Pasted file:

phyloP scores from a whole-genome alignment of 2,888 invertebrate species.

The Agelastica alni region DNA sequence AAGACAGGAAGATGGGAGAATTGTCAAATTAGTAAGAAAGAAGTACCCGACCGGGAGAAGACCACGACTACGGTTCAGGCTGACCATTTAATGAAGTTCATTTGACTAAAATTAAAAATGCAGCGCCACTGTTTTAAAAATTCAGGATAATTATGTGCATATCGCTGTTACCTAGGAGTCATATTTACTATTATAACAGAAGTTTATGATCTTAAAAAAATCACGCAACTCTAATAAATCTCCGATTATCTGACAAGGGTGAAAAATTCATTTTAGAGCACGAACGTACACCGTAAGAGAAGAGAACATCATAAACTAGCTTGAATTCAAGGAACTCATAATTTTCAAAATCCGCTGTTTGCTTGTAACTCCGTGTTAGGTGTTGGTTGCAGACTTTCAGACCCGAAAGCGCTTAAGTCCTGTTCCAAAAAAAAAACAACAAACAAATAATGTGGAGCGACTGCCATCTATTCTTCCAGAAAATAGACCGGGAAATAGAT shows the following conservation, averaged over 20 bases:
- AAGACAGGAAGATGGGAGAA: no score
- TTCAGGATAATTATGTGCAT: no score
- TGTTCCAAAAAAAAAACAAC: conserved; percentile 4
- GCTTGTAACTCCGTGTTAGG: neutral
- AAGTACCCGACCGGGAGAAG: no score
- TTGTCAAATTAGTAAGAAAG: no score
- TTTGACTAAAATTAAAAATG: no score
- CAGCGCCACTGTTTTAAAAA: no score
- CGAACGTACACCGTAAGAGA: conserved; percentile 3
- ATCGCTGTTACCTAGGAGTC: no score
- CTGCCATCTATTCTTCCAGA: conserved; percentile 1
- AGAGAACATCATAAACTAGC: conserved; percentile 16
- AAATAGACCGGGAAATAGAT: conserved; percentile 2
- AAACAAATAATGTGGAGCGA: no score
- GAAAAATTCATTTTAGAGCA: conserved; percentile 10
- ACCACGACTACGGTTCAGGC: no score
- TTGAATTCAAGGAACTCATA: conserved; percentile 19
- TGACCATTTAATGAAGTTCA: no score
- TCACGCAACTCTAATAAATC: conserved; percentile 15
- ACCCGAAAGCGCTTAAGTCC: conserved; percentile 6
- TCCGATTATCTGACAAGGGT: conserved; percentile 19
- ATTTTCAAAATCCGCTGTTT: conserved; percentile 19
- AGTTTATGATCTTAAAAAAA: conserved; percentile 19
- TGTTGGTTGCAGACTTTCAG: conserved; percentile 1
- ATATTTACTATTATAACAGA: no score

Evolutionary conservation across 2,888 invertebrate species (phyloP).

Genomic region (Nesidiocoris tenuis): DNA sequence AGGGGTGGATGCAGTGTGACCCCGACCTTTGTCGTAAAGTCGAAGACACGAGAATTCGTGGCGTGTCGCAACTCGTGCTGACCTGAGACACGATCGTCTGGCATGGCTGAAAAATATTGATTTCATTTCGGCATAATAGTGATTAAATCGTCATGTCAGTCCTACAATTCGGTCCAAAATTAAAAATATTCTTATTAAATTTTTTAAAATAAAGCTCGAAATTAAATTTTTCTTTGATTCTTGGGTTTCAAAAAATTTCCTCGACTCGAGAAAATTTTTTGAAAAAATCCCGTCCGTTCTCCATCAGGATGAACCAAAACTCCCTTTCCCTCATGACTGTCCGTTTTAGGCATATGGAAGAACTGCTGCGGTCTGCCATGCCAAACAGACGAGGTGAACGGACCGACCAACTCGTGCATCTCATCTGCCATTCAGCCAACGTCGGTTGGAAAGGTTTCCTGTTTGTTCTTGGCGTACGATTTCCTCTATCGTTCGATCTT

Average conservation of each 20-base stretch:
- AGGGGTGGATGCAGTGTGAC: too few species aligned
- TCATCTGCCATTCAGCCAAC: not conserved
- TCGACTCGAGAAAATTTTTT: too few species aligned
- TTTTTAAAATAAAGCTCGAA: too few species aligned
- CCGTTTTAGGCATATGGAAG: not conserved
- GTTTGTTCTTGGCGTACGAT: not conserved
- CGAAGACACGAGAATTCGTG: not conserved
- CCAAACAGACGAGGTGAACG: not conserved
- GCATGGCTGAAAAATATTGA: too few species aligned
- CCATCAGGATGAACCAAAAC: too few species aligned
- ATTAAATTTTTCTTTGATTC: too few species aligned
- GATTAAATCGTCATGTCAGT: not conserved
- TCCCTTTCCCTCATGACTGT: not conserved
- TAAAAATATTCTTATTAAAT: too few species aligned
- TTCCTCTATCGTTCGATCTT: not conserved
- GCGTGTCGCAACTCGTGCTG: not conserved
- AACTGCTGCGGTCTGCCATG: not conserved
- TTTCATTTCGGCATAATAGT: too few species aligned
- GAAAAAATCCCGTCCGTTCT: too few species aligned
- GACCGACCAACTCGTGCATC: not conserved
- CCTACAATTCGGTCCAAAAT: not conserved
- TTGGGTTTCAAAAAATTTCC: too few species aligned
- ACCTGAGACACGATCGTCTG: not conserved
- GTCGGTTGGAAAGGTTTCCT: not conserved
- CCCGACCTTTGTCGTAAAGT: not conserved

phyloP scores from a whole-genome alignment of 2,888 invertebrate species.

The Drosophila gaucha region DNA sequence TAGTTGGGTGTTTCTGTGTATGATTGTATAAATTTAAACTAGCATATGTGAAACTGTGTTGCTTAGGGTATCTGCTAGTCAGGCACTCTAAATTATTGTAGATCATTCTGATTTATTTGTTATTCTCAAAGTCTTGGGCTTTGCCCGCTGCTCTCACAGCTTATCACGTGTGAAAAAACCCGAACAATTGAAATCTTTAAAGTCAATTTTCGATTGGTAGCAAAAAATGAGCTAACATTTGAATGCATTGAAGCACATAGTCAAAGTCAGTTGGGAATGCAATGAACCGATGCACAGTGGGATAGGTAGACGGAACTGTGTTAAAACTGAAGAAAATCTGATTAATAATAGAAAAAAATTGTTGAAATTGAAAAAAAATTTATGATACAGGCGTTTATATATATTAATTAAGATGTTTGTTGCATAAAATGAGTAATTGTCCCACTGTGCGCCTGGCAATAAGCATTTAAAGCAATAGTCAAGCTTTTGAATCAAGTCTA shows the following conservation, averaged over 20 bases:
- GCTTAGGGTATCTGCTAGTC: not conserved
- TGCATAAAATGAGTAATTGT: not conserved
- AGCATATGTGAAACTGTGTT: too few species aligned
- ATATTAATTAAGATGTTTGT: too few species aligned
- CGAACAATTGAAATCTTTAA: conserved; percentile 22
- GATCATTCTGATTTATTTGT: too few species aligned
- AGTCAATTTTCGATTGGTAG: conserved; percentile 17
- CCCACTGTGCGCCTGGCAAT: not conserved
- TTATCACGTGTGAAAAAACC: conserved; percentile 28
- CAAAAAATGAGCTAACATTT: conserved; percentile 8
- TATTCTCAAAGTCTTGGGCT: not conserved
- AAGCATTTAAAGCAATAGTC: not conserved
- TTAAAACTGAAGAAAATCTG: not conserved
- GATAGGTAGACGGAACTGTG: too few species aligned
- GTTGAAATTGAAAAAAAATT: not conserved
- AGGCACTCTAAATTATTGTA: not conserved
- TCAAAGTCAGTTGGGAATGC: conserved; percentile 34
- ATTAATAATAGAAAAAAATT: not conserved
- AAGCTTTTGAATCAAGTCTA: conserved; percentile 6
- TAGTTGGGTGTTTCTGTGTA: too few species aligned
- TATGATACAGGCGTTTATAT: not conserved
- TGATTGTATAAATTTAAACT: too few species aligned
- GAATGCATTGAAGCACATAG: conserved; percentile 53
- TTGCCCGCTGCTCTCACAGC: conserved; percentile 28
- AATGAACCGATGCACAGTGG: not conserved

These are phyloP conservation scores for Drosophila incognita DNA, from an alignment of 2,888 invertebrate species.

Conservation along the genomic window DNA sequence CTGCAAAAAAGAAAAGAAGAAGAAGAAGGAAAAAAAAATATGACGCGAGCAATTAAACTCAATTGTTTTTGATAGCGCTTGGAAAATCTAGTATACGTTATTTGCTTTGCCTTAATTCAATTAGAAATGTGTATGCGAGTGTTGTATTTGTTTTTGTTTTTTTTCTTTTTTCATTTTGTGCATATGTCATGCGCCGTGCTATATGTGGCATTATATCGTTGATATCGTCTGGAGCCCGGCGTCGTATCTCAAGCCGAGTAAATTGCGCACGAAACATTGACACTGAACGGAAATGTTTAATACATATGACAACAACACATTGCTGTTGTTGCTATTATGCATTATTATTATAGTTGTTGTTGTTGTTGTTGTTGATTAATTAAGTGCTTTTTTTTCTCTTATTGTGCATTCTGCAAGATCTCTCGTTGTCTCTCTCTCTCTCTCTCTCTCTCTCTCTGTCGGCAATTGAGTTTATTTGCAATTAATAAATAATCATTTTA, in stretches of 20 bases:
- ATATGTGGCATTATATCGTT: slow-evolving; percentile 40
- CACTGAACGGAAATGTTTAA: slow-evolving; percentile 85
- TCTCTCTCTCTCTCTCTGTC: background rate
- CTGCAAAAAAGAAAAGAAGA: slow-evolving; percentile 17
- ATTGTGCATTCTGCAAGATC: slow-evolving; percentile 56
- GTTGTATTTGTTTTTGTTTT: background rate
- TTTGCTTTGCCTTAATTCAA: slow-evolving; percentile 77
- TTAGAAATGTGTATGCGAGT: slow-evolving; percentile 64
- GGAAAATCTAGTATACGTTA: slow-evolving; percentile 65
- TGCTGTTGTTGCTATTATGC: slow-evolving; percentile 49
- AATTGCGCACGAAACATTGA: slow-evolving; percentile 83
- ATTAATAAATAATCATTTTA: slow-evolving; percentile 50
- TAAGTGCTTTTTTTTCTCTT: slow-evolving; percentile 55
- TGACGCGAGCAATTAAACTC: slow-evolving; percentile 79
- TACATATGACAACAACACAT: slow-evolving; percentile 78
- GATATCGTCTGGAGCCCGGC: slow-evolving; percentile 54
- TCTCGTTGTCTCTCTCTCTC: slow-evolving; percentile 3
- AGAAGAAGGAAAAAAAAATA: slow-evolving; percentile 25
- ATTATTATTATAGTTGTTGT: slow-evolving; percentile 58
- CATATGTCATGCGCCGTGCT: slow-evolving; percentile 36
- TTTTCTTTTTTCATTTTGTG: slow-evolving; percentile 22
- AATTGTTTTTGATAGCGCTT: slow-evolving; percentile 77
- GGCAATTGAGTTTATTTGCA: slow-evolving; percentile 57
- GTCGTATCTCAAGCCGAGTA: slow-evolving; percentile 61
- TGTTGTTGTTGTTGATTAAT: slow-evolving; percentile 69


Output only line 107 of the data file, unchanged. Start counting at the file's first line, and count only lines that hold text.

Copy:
- GGCAATTGAGTTTATTTGCA: slow-evolving; percentile 57